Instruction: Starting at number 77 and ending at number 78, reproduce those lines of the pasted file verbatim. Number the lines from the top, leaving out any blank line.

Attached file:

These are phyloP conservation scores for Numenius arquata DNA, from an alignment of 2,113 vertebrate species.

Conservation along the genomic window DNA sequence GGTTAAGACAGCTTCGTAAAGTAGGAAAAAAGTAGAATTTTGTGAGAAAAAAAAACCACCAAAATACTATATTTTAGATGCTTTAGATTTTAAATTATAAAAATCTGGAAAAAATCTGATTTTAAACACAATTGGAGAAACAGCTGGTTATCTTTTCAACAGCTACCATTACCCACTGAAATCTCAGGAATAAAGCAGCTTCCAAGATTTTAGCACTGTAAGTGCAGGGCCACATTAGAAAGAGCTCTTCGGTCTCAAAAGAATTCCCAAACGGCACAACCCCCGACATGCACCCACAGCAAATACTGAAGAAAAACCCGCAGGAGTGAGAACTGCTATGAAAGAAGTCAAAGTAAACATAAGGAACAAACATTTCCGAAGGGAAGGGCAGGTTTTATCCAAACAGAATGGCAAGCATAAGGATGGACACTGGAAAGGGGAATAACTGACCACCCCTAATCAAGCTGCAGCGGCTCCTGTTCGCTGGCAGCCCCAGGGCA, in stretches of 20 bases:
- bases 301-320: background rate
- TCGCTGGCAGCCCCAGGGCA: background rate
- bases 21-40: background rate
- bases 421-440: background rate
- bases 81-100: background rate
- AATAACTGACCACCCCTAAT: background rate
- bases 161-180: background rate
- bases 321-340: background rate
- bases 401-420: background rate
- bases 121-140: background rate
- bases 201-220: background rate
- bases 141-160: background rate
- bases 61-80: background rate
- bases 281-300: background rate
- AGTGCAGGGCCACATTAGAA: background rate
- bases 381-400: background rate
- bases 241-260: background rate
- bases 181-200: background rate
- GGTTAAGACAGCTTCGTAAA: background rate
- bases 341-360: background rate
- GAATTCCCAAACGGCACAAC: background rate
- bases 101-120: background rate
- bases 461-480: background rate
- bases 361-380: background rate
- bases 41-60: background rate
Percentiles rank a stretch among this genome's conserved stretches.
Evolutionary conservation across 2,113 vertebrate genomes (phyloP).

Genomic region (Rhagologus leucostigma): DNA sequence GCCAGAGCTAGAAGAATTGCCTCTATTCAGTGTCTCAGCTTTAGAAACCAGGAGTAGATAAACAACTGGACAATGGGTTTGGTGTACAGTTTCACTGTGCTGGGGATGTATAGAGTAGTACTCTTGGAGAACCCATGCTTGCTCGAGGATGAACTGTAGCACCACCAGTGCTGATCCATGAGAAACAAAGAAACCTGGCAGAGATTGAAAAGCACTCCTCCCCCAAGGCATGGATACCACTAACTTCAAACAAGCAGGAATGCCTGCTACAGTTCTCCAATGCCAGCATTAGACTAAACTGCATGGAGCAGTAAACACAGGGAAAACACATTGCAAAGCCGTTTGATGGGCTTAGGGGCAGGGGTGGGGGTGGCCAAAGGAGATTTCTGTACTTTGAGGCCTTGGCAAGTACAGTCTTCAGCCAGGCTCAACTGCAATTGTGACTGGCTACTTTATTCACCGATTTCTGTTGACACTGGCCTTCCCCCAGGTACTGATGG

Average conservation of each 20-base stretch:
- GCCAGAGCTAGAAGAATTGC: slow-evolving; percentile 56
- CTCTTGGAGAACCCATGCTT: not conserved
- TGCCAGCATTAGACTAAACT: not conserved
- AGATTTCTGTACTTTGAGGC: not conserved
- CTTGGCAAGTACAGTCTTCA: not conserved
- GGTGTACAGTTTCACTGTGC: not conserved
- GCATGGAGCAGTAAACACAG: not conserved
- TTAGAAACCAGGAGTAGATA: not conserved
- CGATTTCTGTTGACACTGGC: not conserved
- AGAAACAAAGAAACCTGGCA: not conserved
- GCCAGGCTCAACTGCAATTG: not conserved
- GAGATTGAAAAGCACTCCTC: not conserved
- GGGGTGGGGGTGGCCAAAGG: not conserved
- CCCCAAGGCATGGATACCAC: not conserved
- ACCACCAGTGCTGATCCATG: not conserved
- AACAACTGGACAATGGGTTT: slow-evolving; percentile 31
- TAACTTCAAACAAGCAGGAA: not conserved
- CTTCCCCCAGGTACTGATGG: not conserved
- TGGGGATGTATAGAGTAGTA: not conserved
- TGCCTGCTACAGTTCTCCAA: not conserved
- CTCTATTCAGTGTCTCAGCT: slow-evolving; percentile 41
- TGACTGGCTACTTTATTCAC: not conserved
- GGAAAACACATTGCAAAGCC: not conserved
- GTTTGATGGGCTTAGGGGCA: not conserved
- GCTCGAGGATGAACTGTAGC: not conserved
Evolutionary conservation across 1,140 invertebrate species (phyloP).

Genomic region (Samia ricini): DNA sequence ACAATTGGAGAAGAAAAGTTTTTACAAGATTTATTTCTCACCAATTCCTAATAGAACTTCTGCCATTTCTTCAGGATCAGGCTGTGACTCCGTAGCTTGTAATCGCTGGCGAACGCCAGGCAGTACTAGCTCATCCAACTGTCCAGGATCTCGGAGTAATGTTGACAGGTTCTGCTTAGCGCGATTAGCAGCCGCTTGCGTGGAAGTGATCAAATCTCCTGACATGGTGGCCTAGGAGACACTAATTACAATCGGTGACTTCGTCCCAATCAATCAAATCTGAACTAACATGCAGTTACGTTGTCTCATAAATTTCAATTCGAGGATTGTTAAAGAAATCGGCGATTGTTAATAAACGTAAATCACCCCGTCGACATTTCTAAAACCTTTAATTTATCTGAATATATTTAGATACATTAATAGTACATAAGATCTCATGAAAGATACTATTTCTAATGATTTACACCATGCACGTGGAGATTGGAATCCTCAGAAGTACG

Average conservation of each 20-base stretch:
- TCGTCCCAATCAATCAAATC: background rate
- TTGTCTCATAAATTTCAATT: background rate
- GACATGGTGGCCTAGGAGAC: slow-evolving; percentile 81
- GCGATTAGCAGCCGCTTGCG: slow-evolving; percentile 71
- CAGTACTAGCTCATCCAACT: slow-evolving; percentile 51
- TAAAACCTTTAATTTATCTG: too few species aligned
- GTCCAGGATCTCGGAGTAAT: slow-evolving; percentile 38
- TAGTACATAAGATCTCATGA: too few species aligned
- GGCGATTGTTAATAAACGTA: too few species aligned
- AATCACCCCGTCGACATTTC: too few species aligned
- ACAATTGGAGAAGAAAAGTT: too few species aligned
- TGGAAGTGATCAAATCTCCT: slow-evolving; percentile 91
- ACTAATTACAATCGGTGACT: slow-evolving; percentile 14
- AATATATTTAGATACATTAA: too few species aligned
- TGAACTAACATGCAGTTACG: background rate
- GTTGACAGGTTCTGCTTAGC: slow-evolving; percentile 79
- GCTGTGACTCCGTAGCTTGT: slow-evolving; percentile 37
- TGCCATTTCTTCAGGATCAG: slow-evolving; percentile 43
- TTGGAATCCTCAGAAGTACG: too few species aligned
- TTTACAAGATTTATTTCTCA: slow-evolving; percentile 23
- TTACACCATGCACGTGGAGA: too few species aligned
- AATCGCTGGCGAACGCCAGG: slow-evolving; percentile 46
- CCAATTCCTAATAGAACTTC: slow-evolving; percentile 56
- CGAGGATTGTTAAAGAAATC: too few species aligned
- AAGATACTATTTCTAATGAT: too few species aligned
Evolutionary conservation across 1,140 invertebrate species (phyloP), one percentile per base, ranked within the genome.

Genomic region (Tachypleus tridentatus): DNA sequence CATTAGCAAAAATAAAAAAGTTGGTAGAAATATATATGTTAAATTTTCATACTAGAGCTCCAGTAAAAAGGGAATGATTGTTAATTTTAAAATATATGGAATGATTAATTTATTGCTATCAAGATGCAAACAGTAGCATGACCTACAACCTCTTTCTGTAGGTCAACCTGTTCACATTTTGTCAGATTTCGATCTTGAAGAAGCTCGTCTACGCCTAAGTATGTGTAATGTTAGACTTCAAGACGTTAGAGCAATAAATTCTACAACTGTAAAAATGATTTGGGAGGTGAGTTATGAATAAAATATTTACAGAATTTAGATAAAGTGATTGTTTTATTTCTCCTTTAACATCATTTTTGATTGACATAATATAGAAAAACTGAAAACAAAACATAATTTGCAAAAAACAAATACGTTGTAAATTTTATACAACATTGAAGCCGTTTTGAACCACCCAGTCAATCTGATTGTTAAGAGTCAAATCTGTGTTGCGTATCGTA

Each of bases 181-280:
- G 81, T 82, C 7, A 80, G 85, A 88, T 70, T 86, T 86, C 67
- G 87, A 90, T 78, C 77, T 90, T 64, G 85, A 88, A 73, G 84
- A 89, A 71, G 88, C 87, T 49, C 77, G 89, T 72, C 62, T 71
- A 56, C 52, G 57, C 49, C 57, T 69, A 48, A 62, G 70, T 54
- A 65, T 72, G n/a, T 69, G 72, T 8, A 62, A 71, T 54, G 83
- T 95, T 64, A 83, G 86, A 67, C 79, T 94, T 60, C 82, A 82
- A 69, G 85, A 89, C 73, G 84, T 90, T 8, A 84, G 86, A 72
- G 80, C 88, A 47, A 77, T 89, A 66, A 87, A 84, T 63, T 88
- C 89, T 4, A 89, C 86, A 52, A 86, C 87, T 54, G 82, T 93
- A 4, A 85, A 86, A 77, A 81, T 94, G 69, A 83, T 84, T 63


- TGCCATTTCTTCAGGATCAG: slow-evolving; percentile 43
- TTGGAATCCTCAGAAGTACG: too few species aligned